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Good and tough day at Challenge Norway

Photo: tri-mag.de

I raced last Saturday in Challenge Norway, which was arranged for the first time. The race was held in the beautiful city of Tønsberg, a bit more than 100 kilometers from Oslo to south. Tønsberg, also Norway’s oldest city, provided with a very beautiful but tough course for a half distance triathlon race. For me, it was the toughest half distance triathlon by far. Weather was sunny and warm, but unfortunately also windy. Probably the coolest and strangest thing was that organizers had included some 200 steps’ climb to the run course. It was at the same time horrible and fun!

Here is a short recap to my race preparations and the race day.

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Preparations

As I have in all social media already told several times, I will race in Ironman Mallorca at the end of September. Thus, the entire August has been full of long-distance training. The last two weeks weren’t an exception. I have completed regularly 20 hour training weeks and focused on long intervals and on the distance. So, preparations for this race weren’t very optimal. I ran long intervals (1x4km + 2x2km + 2x1km) 1,5 weeks before the race and completed an IM-paced bike-run combo just week before the race. Last Saturday’s bike-run combo was 5x20min IM-paced bike reps (total 4:15h) + 40 min IM-paced run (4:30/km). On the race week I concentrated more on swimming, I swam 3 times before the race, and cycled and ran a little less than on normal weeks. On Tuesday evening’s short race preparation bike and run reps legs felt super good, and so did my race preparation swim feel very good on Thursday morning. I was very eager to race again. I felt much stronger and faster than before IM70.3 Haugesund!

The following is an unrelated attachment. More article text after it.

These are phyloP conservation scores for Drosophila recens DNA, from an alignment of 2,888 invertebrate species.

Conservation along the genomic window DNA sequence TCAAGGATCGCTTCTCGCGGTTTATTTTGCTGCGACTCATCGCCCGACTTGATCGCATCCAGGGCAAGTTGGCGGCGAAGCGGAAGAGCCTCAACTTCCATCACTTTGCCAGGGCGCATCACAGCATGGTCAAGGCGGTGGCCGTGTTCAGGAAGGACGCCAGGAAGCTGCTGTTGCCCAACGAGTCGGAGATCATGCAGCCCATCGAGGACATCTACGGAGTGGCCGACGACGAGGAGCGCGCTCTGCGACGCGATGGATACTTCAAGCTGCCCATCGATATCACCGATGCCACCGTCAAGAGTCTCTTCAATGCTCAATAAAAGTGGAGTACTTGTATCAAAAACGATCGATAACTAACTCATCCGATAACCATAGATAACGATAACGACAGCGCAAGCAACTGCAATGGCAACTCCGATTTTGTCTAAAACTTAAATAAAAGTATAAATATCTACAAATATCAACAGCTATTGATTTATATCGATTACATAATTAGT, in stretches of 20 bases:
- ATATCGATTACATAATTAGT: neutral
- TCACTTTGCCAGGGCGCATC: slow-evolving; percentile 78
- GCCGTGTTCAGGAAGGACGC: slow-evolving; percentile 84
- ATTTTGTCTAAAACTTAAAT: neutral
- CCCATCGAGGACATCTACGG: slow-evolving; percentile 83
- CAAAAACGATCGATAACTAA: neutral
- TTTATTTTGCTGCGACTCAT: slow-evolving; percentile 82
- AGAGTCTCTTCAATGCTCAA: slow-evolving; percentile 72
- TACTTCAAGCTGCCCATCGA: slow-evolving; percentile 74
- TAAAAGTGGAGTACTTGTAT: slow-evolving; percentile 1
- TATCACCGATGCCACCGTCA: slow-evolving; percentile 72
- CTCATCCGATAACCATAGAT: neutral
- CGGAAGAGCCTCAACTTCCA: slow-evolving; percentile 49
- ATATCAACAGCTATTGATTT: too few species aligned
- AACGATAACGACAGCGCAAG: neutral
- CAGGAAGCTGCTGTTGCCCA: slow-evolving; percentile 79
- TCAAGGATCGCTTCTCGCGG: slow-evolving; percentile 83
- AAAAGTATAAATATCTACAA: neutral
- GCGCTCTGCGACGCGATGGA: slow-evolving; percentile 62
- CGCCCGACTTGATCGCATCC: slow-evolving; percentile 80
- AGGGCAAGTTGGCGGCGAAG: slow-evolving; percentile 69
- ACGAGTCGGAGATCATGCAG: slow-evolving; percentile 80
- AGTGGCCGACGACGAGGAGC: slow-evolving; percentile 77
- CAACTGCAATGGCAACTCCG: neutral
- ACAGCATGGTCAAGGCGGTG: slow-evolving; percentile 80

Swim

The swim was in sea. This time I wasn’t scared of it! I really enjoyed the swim leg. My body felt strong, but still I concentrated on one thought: don’t do anything stupid, just swim with good technic. My Garmin showed time 33:10 and pace 1:45min/100m. For me it was a normal swim in a slightly wavy sea. I had hoped for a sub 31 min leg, but luckily noticed that most of the bikes were still on the racks, when I entered T1.

I had some problems taking my wetsuit off. It took around 10-15 seconds extra to struggle out of the suit. I really have to learn to make a faster T1.

Bike

I bought a power meter a week ago and was using it for the first time on a race. I was happy to see how much power I can produce. (I don’t my watt limits yet). When the power meter showed on the first up-hill 300 watts, I knew I was going far too fast. I slowed down and noticed that this will be a tough cycling day. Legs didn’t feel the best, they were a little powerless. However, I was still able to push almost 200 watts, which I’d thought would be too much for me. Challenging bike course (all the time up and down, no flat parts) and rather strong wind made cycling feel extremely though and made me mentally tired. On the half-way when I noticed too many men passing me and watts going down, I got myself together and passed a group of men and decided to keep them behind me. I succeeded there and could do a little better last part of the bike leg.